June 8 at 6:20 pm, we made it over Glen Pass in Kings Canyon National Park. After climbing to 12,000 feet, it was time to face the north side of the snow packed mountain, which is always the toughest feat of the day. Tread lightly, heal then toe, trekking poles dug into the snow, no music, full concentration, and DON'T LOOK DOWN.
But halfway down the mountain, I DID look down. I looked down because I was confused at what I saw. I don't have the best vision and everything from up high looks like ants, but this stopped me. I saw multiple people right on the trail, not hiking on the trail, they were stopped. My gut instinct immediately told me something was wrong. Ten minutes later when I heard the sound, I knew I was right
The yellow helicopter made that chilling chopper sound as it hovered over us and circled to find a flat place to land in the High Sierras. This took minutes. Kevin and I made it down to the spot where 21-year-old Anna, a Pacific Crest Trail hiker, laid on the trail. She was wrapped in a sleeping bag, propped up by a bear vault and backpack.
The medics and pilot started asking her questions: Could she feel her feet? Did she feel nauseous? Was she dizzy?
Anna's feet had become stuck between two boulders, her trekking poles stuck too, and when she went to take a step forward, still stuck, her body catapulted about ten feet straight down, landing onto boulders. She laid there from 12:30 p.m. until 6:00 p.m. Fortunately, a friend in her hiking group is a nurse. He took vitals and decided to push the SOS button at 3:00 p.m., just an hour before medics stop flying for the day.
Kevin and a handful of fellow hikers carried Anna on an inflatable stretcher to the helicopter, sloshing through slippery snow.
The Sierras are hard. The Sierras are hard. People are dropping like flies and speaking of flies, the mosquitoes are just as relentless and unforgiving as the passes we climb. You walk up 3,000- 5,000 feet, just to walk down 2,000 feet, all in one day. For two weeks, we cut our miles back from 20-25 a day to 15-17 a day.
June 21, I had my first meltdown. I took five steps on the trail and started crying in Yosemite National Park. Uncontrollable crying, the ugly kind. I didn't feel motivated to hike that day. I didn't care, I didn't want to do it. It's not that I wanted to quit and go home, I just wanted a break. After all, I have been hiking and living in the wilderness nearly every day for seventy six days straight. Every freaking day.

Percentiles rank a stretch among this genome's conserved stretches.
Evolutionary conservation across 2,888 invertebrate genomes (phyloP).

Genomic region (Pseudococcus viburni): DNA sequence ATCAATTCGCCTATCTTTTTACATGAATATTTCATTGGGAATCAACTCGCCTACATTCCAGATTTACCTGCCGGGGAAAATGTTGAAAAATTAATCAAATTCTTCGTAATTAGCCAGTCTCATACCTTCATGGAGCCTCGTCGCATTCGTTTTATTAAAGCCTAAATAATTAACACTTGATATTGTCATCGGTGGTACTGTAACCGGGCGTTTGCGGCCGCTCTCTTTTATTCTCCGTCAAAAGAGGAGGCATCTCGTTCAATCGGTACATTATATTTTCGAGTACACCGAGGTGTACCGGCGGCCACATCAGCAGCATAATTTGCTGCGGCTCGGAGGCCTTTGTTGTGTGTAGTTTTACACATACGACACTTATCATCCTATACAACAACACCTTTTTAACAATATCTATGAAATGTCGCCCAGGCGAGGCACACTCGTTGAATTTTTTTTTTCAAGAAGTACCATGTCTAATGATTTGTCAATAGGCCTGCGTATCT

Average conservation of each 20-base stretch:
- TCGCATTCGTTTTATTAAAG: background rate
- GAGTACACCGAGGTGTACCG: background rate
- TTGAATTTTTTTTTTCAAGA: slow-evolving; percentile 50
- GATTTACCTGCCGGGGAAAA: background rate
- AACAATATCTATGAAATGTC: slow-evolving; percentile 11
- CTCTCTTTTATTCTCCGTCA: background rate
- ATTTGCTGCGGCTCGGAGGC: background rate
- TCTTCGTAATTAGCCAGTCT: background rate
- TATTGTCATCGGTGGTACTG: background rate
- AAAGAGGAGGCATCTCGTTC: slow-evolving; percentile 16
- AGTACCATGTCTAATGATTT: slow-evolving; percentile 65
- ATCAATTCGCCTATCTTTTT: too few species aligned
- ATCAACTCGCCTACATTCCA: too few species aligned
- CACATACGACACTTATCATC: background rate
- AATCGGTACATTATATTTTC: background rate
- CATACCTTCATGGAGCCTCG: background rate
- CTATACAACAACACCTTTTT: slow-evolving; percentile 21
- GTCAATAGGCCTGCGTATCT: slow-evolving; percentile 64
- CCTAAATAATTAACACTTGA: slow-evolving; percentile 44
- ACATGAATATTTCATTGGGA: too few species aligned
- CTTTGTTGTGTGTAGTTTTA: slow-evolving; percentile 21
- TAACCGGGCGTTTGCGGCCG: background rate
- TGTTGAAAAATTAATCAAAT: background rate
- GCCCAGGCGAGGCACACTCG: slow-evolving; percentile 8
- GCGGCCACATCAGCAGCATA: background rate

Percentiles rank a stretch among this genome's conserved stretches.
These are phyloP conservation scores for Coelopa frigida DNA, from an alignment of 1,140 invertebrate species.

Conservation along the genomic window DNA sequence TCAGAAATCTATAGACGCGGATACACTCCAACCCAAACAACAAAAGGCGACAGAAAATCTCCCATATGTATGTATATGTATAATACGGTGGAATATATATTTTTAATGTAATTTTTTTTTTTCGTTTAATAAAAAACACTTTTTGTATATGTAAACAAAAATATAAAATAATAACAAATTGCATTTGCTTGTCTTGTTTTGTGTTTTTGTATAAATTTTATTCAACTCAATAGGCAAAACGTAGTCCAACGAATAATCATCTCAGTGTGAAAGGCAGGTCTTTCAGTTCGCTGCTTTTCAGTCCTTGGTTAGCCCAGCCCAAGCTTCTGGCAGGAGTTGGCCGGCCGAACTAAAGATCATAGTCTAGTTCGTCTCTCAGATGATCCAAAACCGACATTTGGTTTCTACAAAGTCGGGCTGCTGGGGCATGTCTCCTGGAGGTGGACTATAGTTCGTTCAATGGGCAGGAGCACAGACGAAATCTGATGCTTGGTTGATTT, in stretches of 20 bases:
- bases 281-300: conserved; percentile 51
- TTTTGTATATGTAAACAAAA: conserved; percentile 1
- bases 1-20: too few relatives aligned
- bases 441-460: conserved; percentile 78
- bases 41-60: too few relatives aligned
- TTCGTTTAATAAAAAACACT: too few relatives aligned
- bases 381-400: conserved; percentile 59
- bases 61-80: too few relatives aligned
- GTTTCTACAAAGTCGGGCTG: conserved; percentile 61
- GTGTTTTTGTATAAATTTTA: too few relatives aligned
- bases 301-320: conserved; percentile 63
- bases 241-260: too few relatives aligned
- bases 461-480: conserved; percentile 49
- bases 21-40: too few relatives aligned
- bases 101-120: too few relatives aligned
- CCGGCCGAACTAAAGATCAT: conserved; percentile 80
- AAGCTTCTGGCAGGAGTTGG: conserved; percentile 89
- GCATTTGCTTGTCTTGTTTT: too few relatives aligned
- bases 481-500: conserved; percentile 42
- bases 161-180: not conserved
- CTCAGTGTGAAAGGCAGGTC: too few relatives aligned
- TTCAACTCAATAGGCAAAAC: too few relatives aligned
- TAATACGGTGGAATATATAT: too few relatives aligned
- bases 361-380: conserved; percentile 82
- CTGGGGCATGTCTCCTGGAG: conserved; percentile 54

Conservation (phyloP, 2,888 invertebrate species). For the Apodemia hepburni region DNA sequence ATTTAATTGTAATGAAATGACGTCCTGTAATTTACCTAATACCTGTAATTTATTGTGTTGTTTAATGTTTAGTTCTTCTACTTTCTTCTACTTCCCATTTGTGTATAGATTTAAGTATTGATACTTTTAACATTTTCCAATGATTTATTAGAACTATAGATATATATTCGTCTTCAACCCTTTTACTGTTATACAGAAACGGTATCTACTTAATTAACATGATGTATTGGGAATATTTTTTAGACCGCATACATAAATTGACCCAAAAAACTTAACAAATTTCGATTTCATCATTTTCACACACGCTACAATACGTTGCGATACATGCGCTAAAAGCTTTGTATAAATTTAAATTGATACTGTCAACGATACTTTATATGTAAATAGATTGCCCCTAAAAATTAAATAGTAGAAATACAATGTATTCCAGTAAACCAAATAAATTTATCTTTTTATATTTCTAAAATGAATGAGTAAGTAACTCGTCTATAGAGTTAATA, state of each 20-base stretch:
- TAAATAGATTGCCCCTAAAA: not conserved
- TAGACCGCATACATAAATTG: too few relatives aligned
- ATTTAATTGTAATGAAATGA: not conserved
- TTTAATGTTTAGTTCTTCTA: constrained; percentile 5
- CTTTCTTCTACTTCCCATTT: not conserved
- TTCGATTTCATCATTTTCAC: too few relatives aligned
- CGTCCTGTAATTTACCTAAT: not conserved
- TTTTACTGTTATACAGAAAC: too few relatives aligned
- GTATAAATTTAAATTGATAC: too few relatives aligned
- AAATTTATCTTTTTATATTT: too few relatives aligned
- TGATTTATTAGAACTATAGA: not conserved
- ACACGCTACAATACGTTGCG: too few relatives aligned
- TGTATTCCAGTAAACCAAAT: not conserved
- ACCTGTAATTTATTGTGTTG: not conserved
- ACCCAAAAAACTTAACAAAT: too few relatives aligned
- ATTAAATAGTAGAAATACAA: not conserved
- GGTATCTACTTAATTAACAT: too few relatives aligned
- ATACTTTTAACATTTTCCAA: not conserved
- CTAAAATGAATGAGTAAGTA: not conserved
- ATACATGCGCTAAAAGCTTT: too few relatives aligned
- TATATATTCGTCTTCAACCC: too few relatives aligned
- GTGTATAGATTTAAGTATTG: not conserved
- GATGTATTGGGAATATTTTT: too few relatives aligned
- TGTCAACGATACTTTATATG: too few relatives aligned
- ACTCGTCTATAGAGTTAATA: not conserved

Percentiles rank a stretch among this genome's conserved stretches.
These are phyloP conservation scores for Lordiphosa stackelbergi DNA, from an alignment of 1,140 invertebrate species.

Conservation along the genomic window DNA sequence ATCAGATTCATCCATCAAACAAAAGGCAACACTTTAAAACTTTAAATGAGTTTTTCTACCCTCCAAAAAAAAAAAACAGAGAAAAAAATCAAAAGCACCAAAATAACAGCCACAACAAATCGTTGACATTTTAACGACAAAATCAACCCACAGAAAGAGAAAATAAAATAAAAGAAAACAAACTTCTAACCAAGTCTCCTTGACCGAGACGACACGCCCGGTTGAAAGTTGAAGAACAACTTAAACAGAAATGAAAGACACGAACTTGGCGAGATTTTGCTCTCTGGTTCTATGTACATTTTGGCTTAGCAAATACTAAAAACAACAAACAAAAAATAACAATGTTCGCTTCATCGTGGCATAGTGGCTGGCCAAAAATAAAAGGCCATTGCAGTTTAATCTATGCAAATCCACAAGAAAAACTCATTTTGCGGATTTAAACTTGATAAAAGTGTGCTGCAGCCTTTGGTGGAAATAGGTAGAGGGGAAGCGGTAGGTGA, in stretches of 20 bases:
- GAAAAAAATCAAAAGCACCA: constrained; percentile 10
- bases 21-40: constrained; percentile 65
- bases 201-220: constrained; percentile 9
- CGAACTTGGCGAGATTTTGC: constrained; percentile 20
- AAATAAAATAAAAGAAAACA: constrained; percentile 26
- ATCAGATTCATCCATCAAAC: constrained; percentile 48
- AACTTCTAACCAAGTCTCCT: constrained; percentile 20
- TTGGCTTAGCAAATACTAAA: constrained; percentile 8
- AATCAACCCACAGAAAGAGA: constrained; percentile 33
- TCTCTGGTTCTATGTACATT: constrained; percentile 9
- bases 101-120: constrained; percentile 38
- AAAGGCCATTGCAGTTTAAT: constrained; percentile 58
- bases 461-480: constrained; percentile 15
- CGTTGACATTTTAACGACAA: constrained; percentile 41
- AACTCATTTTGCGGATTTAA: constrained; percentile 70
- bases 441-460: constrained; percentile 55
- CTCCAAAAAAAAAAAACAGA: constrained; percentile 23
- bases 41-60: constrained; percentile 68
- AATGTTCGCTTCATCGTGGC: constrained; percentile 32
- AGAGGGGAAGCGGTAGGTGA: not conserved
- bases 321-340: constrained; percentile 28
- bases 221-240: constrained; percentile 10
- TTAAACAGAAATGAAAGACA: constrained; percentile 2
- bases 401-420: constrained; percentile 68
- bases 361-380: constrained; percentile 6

The honeymoon phase of the trail is over. I've now hiked more than 1,100 miles and I'm tired. In fact, I'm exhausted and Gatorade doesn't always do the job. Please don't discount this as being ungrateful. I love this adventure that not everyone is fortunate nor gutsy enough to experience by taking a hiatus from "normal" life. But now I'm at the place where I must find new motivation. I signed up for this adventure because I wanted to explore. I need to figure out what motivates and excites me to jump out of my comfy sleeping bag and tent and walk a quick 20 miles.
I stumbled across this quote that a trail angel wrote to another hiker, "No matter what happens, no matter how far you seem to be away from where you want to be, never stop believing that you will somehow make it. Have an unrelenting belief that things will work out, that the long road has purpose, that the things that you desire may not happen today, but they will happen. Continue to persist and persevere." - Brad Gast
Oh- and on a side note, we fit in a four day trip to San Francisco. It was FANTASTIC!